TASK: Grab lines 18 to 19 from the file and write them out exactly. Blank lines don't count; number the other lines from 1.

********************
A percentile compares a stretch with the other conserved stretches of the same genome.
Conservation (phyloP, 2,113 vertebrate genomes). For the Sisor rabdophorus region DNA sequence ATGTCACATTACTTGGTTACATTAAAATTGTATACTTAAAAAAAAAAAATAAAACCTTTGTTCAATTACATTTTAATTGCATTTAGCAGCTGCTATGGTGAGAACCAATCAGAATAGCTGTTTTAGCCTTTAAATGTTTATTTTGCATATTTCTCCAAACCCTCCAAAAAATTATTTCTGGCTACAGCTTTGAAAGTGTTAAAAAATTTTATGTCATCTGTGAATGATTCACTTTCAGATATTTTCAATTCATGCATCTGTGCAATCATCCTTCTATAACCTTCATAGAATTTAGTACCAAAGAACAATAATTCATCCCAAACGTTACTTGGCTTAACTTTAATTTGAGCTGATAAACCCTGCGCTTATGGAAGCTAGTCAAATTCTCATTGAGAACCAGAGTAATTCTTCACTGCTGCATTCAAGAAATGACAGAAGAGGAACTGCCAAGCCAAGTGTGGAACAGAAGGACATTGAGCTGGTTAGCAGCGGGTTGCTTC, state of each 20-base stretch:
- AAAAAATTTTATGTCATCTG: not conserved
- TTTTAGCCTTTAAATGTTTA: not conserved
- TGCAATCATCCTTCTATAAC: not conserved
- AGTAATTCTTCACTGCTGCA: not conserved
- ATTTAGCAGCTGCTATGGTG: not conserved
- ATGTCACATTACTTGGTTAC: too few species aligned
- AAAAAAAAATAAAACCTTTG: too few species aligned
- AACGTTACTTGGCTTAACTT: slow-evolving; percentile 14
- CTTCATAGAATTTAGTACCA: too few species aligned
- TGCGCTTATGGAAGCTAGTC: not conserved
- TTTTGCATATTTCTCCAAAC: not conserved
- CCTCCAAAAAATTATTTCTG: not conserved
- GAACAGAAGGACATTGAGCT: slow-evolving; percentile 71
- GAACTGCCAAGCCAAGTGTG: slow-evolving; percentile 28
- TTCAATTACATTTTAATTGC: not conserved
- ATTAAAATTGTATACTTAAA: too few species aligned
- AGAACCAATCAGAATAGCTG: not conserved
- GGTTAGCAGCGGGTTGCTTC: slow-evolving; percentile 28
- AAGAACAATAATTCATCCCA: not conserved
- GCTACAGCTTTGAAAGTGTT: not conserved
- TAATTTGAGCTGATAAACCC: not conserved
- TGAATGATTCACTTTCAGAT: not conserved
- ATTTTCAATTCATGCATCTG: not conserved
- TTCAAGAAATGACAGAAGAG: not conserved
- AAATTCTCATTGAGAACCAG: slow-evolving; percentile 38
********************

- ATTAAAATTGTATACTTAAA: too few species aligned
- AGAACCAATCAGAATAGCTG: not conserved